4 Oct 2010

Ban on Leicester marches

The Home Secretary has authorised a blanket ban on marches in Leicester on the day of a planned protest by the right-wing campaign group the English Defence League (EDL).

Home Secretary bans marches in Leicester on day of planned English Defence League protest (Reuters)

The EDL had organised a demonstration in Leicester this Saturday. In response, Unite Against Fascism (UAF) had planned a march there on the same day.

The local council applied for a ban on public safety grounds after discussions with Leicestershire Police.

The Home Office approved, but both groups could still hold static demonstrations.

What happened last time marches were banned? Find out from Channel 4 News in our August report on the protests in Bradford.

A Home Office spokesman said: “Having carefully balanced rights to protest against the need to ensure local communities and property are protected, the Home Secretary gave her consent to a Leicester City Council order banning any marches in the city on 9 October.

“Leicestershire Constabulary are committed to using their powers to ensure communities and properties are protected and we encourage all local people to work with the police to ensure community cohesion is not undermined by public disorder.”

A Leicestershire Police spokesman said the police had plans to deal with any non-marching protests. In August a similar blanket ban was enforced in Bradford after both groups organised marches there on the same day.

Static protests in Bradford by both EDL and UAF then went ahead, leading to some clashes with police and five arrests of EDL members.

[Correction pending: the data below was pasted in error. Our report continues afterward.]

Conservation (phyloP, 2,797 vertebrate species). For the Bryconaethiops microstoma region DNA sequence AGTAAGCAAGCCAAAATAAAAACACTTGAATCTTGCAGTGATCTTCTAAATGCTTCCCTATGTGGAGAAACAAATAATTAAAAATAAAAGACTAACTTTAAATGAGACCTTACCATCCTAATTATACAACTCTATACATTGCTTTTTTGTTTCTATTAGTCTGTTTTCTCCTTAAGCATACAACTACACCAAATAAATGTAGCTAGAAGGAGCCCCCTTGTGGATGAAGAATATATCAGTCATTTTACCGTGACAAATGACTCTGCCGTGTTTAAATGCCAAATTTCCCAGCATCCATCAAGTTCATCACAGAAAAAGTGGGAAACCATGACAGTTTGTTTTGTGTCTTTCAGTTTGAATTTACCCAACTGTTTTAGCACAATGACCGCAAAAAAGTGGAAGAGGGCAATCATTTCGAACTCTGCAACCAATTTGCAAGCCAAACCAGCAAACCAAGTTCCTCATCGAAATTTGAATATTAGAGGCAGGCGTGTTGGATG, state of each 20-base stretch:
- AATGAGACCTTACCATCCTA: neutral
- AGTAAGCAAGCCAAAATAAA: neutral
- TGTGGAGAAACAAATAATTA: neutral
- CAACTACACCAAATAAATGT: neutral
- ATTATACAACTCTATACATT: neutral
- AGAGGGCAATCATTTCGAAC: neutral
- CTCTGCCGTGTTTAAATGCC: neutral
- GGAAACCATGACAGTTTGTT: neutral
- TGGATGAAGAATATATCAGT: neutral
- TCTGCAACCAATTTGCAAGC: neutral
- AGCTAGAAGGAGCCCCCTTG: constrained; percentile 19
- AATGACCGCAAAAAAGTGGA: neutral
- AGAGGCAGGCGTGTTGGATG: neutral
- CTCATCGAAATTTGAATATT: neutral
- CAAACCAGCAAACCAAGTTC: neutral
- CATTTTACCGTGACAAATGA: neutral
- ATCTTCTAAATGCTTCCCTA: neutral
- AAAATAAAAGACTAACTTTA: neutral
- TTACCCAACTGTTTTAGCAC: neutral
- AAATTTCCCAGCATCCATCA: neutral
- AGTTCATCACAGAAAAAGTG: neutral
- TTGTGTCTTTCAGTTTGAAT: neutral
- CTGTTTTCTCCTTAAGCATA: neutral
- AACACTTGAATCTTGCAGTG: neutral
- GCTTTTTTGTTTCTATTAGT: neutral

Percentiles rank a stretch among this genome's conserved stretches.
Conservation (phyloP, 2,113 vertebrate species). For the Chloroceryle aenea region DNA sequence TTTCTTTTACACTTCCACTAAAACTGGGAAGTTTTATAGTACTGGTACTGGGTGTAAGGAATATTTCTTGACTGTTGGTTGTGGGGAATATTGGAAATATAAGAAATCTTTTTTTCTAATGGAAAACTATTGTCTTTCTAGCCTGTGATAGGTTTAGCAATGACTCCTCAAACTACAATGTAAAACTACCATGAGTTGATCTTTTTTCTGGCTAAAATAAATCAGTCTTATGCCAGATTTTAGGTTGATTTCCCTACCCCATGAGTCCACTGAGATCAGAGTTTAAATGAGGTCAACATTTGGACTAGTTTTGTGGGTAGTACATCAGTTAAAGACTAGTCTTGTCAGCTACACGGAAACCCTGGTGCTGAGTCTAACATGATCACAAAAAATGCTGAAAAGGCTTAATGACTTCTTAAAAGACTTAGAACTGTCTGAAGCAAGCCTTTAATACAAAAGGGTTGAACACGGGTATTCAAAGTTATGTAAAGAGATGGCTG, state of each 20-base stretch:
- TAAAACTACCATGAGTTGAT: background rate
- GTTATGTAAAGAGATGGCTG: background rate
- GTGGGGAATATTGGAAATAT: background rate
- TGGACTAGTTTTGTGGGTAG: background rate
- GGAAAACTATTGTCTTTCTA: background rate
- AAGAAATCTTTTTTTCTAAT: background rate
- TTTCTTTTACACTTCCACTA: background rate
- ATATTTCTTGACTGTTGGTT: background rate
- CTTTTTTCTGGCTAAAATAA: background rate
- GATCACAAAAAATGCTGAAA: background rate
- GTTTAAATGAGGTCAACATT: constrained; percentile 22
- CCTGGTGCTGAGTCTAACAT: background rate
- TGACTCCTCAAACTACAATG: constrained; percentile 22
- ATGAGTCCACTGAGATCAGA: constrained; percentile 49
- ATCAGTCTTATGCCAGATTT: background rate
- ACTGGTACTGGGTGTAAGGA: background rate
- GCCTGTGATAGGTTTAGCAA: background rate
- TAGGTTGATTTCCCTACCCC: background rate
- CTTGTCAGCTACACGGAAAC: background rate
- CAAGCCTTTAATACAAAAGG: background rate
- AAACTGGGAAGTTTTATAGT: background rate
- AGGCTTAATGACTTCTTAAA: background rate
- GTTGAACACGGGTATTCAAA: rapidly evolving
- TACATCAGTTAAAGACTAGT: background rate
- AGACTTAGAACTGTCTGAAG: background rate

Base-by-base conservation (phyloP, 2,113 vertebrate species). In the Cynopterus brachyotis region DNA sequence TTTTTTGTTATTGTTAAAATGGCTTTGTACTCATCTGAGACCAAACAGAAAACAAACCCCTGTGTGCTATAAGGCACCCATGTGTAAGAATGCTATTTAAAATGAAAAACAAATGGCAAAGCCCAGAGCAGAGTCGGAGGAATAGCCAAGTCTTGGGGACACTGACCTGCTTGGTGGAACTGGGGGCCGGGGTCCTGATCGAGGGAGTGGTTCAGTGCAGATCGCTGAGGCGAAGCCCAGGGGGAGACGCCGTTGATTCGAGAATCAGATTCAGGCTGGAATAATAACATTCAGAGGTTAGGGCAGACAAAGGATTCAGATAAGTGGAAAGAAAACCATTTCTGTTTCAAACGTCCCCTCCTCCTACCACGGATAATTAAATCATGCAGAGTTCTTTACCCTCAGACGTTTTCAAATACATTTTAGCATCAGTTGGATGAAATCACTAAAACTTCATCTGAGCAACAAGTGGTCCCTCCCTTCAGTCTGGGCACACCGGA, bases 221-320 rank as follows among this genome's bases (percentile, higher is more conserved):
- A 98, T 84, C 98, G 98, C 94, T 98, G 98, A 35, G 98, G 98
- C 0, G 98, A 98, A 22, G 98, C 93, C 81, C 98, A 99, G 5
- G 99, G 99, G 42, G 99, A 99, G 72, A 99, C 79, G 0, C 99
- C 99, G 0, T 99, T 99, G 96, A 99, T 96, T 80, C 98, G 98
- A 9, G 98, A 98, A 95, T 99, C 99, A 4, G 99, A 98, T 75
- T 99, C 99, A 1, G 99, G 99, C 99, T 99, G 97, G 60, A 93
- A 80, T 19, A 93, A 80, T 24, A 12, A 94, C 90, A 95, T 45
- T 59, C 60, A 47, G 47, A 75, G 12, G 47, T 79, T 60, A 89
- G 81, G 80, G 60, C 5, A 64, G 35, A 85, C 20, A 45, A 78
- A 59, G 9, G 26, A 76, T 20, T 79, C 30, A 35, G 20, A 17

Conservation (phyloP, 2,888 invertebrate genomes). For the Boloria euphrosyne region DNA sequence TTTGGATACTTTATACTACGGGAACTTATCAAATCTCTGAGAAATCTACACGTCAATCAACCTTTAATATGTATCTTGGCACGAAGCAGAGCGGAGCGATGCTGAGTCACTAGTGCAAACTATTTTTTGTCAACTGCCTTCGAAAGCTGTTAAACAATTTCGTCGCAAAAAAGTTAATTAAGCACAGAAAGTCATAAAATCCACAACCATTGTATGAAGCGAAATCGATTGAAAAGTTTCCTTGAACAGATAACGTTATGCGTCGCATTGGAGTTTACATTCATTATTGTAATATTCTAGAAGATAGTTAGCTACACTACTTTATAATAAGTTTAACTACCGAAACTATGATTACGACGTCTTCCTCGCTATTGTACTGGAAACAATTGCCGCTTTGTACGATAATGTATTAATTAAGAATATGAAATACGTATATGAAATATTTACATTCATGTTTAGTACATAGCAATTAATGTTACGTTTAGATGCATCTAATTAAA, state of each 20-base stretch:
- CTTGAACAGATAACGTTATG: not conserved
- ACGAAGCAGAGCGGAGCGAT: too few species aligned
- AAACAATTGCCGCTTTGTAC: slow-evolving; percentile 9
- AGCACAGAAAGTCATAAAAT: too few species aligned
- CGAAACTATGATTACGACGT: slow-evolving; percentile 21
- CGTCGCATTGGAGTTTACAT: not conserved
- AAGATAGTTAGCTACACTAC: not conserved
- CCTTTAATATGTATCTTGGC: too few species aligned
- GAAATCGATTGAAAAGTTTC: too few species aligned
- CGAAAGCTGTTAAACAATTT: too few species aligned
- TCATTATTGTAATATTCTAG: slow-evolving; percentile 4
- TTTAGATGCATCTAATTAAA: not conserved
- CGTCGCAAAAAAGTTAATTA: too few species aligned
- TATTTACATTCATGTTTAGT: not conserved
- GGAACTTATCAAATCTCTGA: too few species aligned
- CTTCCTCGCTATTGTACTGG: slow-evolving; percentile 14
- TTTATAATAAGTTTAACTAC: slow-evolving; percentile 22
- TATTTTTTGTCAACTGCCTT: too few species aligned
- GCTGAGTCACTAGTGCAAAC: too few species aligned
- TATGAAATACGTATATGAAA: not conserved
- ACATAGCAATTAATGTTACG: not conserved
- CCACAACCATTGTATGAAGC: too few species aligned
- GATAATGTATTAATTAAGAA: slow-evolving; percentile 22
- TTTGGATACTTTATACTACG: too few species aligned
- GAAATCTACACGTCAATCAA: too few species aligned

Peaceful protests

Sheila Lock, Leicester City Council’s chief executive, said: “Even though the Home Secretary has given her consent, it does not prevent any static protests taking place, which are still lawful provided they remain peaceful, as neither we, nor the police, have legal powers to prevent them.”

Leicestershire Police said it would work to keep the protests “peaceful”.

A spokesman said: “Police officers will be stopping and searching people on the day as part of our plans to prevent disorder. If anyone commits a criminal offence or causes damage or disorder, they will be dealt with fairly but firmly.

“We do not want people to come into the city just to show opposition to what the protesters stand for. Let the police handle the events.”

Chief Superintendent Rob Nixon, police commander in the city, said: “We shall do everything possible to ensure that any protests on 9 October remain peaceful…To give reassurance there will be officers out and about in neighbourhoods during the week and if you have any concerns please do speak to them.”

Watch our exclusive interview with the leader of the English Defence League, who told Channel 4 News Northern Correspondent Nick Martin he is “not a racist” but is trying to “give a voice to the white community”.